Story of the Romans - Helene Guerber
The new emperor, Maximinus, was of peasant blood, and was a native of Thrace. He was of uncommon strength and size, and very ambitious indeed. As he found the occupation of herdsman too narrow for him, he entered the Roman army during the reign of Severus, and soon gained the emperor's attention by his feats of strength.
We are told that he was more than eight feet high, that his wife's bracelet served him as a thumb ring, and that he could easily draw a load which a team of oxen could not move. He could kill a horse with one blow of his fist, and it is said that he ate forty pounds of meat every day, and drank six gallons of wine.
A man who was so mighty an eater and so very tall and strong, was of course afraid of nothing; and you will not be surprised to hear that he was winner in all athletic games, and that he quickly won the respect of the Roman soldiers.
Maximinus was noted for his simplicity, discipline, and virtue as long as he was in the army; but he no sooner came to the throne than he became both cruel and wicked. He persecuted the Christians, who had already suffered five terrible persecutions under Roman emperors; and he spent the greater part of his time in camp. He waged many wars against the revolted barbarians, and we are told that he fought in person at the head of his army in every battle.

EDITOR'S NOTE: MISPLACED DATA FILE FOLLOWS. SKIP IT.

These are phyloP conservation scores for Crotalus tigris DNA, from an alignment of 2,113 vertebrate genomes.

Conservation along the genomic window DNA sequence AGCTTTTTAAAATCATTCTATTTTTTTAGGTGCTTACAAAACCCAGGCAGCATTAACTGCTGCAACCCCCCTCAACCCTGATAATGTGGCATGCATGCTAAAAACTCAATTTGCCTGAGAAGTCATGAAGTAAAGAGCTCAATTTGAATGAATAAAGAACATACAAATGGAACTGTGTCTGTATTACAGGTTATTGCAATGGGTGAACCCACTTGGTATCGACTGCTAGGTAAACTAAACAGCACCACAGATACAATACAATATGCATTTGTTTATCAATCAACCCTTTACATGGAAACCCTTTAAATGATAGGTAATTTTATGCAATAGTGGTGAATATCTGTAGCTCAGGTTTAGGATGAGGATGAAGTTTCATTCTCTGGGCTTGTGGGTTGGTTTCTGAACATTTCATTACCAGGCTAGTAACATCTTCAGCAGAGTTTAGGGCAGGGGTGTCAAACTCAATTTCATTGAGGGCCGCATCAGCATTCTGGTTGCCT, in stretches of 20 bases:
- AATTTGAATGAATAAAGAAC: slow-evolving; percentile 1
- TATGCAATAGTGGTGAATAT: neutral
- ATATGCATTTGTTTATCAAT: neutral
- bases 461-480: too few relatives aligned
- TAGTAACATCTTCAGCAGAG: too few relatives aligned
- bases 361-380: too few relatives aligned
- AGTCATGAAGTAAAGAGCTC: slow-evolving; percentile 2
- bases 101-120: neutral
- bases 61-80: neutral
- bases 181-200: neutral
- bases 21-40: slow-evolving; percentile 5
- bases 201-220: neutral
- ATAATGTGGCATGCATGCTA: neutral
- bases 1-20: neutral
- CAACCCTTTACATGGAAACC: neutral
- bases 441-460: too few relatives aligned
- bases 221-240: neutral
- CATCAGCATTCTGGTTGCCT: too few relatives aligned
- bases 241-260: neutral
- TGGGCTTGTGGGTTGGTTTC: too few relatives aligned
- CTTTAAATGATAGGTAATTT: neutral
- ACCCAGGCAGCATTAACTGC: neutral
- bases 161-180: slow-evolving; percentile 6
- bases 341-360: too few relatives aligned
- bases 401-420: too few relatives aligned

Christians in the Arena.
The cruelty and tyranny of Maximinus soon caused much discontent, so his reign lasted only about three years. At the end of that time, his troops suddenly mutinied, and murdered him and his son while they were sleeping at noon in their tent. Their heads were then sent to Rome, where they were publicly burned on the Field of Mars, amid the cheers of the crowd.
Three emperors now followed one another on the throne in quick succession. All that need be said of them is that they died by violence. But the twenty-ninth emperor of Rome was named Philip, and during his reign the Romans celebrated the one thousandth anniversary of the founding of their beloved city. It had been customary to greet each hundredth anniversary by great rejoicings; and a public festival, known as the Secular Games, had been founded by Augustus.
Philip ordered that these games should be celebrated with even more pomp than usual, and had coins struck with his effigy on one side, and the Latin words meaning "for a new century" on the other. None but Roman citizens were allowed to take part in this festival, and the religious ceremonies, public processions, and general illuminations are said to have been very grand indeed.
The games were scarcely over, when Philip heard that a revolt had broken out among the Roman soldiers along the Danube River. To put an end to it as quickly as possible, he sent a Roman senator named Decius with orders to appease them.
Decius did his best to bring the soldiers back to obedience, but they were so excited that they would not listen to any of his speeches in favor of Philip. Instead of submitting they elected Decius emperor, much against his will, and forced him, under penalty of death, to lead them against Philip.
The army commanded by the unhappy Decius met Philip and defeated him. Philip was killed, and the new emperor marched on to Rome, where he soon began a fearful persecution of the Christians. Such was the severity used during the two years of this persecution, that the Romans fancied that all the Christians had been killed, and that their religion would never be heard of again.